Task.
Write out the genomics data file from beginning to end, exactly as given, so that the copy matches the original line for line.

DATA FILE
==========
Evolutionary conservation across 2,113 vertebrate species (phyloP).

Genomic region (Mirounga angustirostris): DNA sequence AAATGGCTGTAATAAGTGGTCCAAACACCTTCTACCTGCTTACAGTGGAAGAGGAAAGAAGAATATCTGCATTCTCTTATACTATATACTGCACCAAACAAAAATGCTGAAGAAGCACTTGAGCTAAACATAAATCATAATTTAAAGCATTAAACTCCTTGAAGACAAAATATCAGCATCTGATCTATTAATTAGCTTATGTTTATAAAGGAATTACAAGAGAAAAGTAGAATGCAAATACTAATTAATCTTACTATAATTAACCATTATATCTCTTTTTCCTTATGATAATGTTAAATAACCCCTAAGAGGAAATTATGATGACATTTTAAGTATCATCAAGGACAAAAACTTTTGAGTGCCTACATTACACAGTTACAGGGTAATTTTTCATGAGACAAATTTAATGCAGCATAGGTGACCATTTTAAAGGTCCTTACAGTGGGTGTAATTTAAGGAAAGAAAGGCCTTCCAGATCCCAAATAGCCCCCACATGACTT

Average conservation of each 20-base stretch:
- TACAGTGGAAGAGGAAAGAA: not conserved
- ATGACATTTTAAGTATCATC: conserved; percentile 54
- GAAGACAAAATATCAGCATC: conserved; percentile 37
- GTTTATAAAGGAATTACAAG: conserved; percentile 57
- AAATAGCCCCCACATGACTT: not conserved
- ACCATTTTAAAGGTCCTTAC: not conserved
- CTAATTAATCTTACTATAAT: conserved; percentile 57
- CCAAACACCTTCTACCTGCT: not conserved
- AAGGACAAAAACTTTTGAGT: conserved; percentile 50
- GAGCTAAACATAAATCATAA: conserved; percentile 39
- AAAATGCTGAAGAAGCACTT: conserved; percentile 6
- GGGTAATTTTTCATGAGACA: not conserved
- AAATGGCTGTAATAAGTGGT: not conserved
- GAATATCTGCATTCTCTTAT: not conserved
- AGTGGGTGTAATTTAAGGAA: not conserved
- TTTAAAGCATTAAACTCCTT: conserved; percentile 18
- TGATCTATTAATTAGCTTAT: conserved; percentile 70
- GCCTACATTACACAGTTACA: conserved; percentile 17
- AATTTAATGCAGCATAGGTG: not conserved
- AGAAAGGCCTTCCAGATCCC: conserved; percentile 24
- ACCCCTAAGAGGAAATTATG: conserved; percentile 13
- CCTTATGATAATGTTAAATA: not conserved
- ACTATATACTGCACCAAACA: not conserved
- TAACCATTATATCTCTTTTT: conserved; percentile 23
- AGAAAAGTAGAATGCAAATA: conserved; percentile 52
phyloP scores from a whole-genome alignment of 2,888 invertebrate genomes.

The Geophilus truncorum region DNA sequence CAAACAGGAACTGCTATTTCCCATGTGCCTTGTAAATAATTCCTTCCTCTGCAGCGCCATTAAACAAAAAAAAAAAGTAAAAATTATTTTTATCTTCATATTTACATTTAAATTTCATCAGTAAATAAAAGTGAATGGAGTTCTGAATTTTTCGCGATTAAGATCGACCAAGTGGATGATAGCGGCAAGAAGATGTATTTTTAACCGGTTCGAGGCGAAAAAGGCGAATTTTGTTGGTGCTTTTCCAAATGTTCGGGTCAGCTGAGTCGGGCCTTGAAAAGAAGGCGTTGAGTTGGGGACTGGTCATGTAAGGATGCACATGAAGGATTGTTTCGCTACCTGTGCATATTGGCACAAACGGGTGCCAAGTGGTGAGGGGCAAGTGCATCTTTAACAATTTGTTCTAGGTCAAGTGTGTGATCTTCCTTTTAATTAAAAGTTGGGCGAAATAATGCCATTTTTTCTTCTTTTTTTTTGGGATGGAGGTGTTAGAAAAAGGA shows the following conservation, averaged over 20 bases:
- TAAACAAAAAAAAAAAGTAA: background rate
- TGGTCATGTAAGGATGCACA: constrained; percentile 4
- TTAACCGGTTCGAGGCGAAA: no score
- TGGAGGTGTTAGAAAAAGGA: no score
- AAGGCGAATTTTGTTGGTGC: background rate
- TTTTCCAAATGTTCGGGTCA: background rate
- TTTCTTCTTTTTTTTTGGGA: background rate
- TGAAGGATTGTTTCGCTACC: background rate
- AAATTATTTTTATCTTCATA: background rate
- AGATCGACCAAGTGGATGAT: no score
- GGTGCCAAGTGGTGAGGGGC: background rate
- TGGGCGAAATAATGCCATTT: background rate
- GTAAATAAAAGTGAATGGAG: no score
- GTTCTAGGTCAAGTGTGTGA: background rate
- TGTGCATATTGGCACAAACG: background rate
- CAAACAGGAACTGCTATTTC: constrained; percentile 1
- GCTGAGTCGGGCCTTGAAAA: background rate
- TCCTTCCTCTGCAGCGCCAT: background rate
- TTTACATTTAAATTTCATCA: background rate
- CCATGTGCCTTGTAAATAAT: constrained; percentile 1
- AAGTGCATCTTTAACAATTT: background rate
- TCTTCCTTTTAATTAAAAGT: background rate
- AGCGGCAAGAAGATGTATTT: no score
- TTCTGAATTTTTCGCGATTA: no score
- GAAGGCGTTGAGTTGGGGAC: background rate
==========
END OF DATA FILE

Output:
Evolutionary conservation across 2,113 vertebrate species (phyloP).

Genomic region (Mirounga angustirostris): DNA sequence AAATGGCTGTAATAAGTGGTCCAAACACCTTCTACCTGCTTACAGTGGAAGAGGAAAGAAGAATATCTGCATTCTCTTATACTATATACTGCACCAAACAAAAATGCTGAAGAAGCACTTGAGCTAAACATAAATCATAATTTAAAGCATTAAACTCCTTGAAGACAAAATATCAGCATCTGATCTATTAATTAGCTTATGTTTATAAAGGAATTACAAGAGAAAAGTAGAATGCAAATACTAATTAATCTTACTATAATTAACCATTATATCTCTTTTTCCTTATGATAATGTTAAATAACCCCTAAGAGGAAATTATGATGACATTTTAAGTATCATCAAGGACAAAAACTTTTGAGTGCCTACATTACACAGTTACAGGGTAATTTTTCATGAGACAAATTTAATGCAGCATAGGTGACCATTTTAAAGGTCCTTACAGTGGGTGTAATTTAAGGAAAGAAAGGCCTTCCAGATCCCAAATAGCCCCCACATGACTT

Average conservation of each 20-base stretch:
- TACAGTGGAAGAGGAAAGAA: not conserved
- ATGACATTTTAAGTATCATC: conserved; percentile 54
- GAAGACAAAATATCAGCATC: conserved; percentile 37
- GTTTATAAAGGAATTACAAG: conserved; percentile 57
- AAATAGCCCCCACATGACTT: not conserved
- ACCATTTTAAAGGTCCTTAC: not conserved
- CTAATTAATCTTACTATAAT: conserved; percentile 57
- CCAAACACCTTCTACCTGCT: not conserved
- AAGGACAAAAACTTTTGAGT: conserved; percentile 50
- GAGCTAAACATAAATCATAA: conserved; percentile 39
- AAAATGCTGAAGAAGCACTT: conserved; percentile 6
- GGGTAATTTTTCATGAGACA: not conserved
- AAATGGCTGTAATAAGTGGT: not conserved
- GAATATCTGCATTCTCTTAT: not conserved
- AGTGGGTGTAATTTAAGGAA: not conserved
- TTTAAAGCATTAAACTCCTT: conserved; percentile 18
- TGATCTATTAATTAGCTTAT: conserved; percentile 70
- GCCTACATTACACAGTTACA: conserved; percentile 17
- AATTTAATGCAGCATAGGTG: not conserved
- AGAAAGGCCTTCCAGATCCC: conserved; percentile 24
- ACCCCTAAGAGGAAATTATG: conserved; percentile 13
- CCTTATGATAATGTTAAATA: not conserved
- ACTATATACTGCACCAAACA: not conserved
- TAACCATTATATCTCTTTTT: conserved; percentile 23
- AGAAAAGTAGAATGCAAATA: conserved; percentile 52
phyloP scores from a whole-genome alignment of 2,888 invertebrate genomes.

The Geophilus truncorum region DNA sequence CAAACAGGAACTGCTATTTCCCATGTGCCTTGTAAATAATTCCTTCCTCTGCAGCGCCATTAAACAAAAAAAAAAAGTAAAAATTATTTTTATCTTCATATTTACATTTAAATTTCATCAGTAAATAAAAGTGAATGGAGTTCTGAATTTTTCGCGATTAAGATCGACCAAGTGGATGATAGCGGCAAGAAGATGTATTTTTAACCGGTTCGAGGCGAAAAAGGCGAATTTTGTTGGTGCTTTTCCAAATGTTCGGGTCAGCTGAGTCGGGCCTTGAAAAGAAGGCGTTGAGTTGGGGACTGGTCATGTAAGGATGCACATGAAGGATTGTTTCGCTACCTGTGCATATTGGCACAAACGGGTGCCAAGTGGTGAGGGGCAAGTGCATCTTTAACAATTTGTTCTAGGTCAAGTGTGTGATCTTCCTTTTAATTAAAAGTTGGGCGAAATAATGCCATTTTTTCTTCTTTTTTTTTGGGATGGAGGTGTTAGAAAAAGGA shows the following conservation, averaged over 20 bases:
- TAAACAAAAAAAAAAAGTAA: background rate
- TGGTCATGTAAGGATGCACA: constrained; percentile 4
- TTAACCGGTTCGAGGCGAAA: no score
- TGGAGGTGTTAGAAAAAGGA: no score
- AAGGCGAATTTTGTTGGTGC: background rate
- TTTTCCAAATGTTCGGGTCA: background rate
- TTTCTTCTTTTTTTTTGGGA: background rate
- TGAAGGATTGTTTCGCTACC: background rate
- AAATTATTTTTATCTTCATA: background rate
- AGATCGACCAAGTGGATGAT: no score
- GGTGCCAAGTGGTGAGGGGC: background rate
- TGGGCGAAATAATGCCATTT: background rate
- GTAAATAAAAGTGAATGGAG: no score
- GTTCTAGGTCAAGTGTGTGA: background rate
- TGTGCATATTGGCACAAACG: background rate
- CAAACAGGAACTGCTATTTC: constrained; percentile 1
- GCTGAGTCGGGCCTTGAAAA: background rate
- TCCTTCCTCTGCAGCGCCAT: background rate
- TTTACATTTAAATTTCATCA: background rate
- CCATGTGCCTTGTAAATAAT: constrained; percentile 1
- AAGTGCATCTTTAACAATTT: background rate
- TCTTCCTTTTAATTAAAAGT: background rate
- AGCGGCAAGAAGATGTATTT: no score
- TTCTGAATTTTTCGCGATTA: no score
- GAAGGCGTTGAGTTGGGGAC: background rate